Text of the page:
The London System has always been a sideline, far from the latest hype when it comes to opening trends. However, this is not the case anymore, for in the past 2-3 years, maybe more, thanks to the efforts put by Magnus Carlsen, Vladimir Kramnik and needless to say Gata Kamsky, the London has become just as dangerous and respectable as any other opening choice among the main lines of 1.d4 or 1.e4. Perhaps due to the so many analyzed lines, the world has found in the London the perfect opening to force your opponents to play by themselves, without the possibility of engine analysis or too relevant theoretical support.
The London system does not aspire to obtain a great opening advantage or to prove that the initiative given by white’s first move advantage counts for something.
The main idea is to engage in a closed, strategical battle where both sides have to play their cards with accuracy and there is plenty of room for new ideas. In our previous article, we showed you a few examples and explanations on how to play it against the King’s Indian set-up. In this article, we will show you what to do in case black plays a Queen’s Indian / Hedgehog set-up.
So our starting point is here:
1.d4 Nf6 2.Nf3 e6 3.Bf4 b6 (or 3…c5 followed by b6)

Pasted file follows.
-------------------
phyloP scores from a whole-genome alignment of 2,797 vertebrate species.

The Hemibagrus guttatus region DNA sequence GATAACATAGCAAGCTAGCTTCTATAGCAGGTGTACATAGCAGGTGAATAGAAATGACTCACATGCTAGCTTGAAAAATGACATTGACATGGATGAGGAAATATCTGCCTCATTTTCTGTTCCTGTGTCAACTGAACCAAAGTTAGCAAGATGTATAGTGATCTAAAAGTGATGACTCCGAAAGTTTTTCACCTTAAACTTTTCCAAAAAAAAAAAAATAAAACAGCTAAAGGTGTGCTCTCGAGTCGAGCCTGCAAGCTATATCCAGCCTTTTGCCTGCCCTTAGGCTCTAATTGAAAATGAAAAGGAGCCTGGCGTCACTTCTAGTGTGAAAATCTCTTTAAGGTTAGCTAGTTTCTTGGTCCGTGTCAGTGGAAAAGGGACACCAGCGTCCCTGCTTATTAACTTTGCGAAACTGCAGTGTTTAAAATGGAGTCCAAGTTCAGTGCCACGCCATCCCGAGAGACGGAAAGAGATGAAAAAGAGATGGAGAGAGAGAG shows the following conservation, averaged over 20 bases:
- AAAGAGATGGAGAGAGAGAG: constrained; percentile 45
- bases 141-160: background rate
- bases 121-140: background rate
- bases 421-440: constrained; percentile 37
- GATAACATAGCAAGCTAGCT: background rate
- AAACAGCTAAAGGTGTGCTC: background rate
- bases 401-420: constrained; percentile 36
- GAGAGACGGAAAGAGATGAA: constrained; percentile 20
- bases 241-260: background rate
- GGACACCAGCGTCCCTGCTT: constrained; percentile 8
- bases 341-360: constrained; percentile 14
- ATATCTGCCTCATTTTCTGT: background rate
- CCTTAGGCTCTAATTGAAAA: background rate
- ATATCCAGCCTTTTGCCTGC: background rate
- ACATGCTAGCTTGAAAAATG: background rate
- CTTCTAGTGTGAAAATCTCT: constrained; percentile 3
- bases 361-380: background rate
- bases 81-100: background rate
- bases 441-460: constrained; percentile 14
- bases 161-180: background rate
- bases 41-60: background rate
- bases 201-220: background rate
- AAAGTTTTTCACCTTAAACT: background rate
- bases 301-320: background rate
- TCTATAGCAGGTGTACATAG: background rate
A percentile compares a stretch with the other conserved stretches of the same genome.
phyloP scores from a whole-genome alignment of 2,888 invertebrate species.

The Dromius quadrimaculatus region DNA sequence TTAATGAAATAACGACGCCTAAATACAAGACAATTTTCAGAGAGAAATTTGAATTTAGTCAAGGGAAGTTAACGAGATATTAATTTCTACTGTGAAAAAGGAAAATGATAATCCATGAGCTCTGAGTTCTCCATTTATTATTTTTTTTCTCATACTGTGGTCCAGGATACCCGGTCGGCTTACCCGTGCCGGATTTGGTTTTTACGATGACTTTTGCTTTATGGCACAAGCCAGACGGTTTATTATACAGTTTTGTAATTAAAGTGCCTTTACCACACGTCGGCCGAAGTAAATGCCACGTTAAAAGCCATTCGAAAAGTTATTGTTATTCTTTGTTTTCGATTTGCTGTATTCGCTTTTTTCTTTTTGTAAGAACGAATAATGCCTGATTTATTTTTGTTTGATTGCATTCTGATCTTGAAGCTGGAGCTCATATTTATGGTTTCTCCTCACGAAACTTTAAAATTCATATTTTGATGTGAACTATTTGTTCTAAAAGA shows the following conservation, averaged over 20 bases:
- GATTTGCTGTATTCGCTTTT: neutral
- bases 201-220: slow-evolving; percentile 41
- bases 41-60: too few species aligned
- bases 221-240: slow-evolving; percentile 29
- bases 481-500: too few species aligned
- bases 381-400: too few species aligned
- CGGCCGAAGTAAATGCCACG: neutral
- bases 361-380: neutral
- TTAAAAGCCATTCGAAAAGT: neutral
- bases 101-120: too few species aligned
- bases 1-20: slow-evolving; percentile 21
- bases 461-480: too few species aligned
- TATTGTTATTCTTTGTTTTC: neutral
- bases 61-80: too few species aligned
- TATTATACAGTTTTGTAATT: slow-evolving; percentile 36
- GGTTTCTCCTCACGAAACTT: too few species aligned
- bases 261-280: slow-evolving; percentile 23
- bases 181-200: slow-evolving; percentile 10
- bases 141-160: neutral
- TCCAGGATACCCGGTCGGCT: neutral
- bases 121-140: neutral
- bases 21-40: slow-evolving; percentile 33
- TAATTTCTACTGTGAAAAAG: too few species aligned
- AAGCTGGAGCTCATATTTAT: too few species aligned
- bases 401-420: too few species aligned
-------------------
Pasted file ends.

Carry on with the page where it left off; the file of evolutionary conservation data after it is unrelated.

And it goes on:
This is quite a reliable system for black and one that is very popular in tournament practice. The main reason is that it is very easy to play for black and there aren’t many dangerous pitfalls for the second player.
A good choice when you’re facing a player you think you would beat in a strategic and long battle, away from all tactical complications. In this setup Black aims to play Bb7, c5, Be7, d6 followed by a short castle. He can do so by keeping the tension in the center (c5-d4) or by releasing it; it does not make much difference since black will have to take on d4 sooner or later.
What’s white strategy then? Basically, there are three possible scenarios according to the pawn structure.
We will have a look now at some examples with each one of these possible situations.
The first game shows a clear path for white in the structure that arises after the capture e3xd4. There are many games in which white plays neutral moves, simply “passing” the move to the opponent. We have chosen this game because we liked how Kamsky played in a direct and aggressive style creating problems for Tiviakov right after the opening phase was over.
In our second selection, we have a look at the structure after c3xd4 with a recent game by the legendary Grandmaster Kiril Georgiev against GM Nikita Maiorov. The main problem for black in this structure is his lack of flexibility, although his position is quite solid.
For our last example, we took another recent game by Kiril Georgiev; he seems to have jumped on the London wagon and has achieved some smooth wins with it. Apparently, it is not so easy to play without releasing the tension for black and rather sooner than later he runs out of useful moves. See the game:
The London system is a reliable weapon to play from time to time in tournaments. The main idea is to use it against opponents that you know are extremely well prepared in the main theory and it’s a way to get them out on their own. We hope you have enjoyed the games and explanations above and as usual leave your comments and suggestions.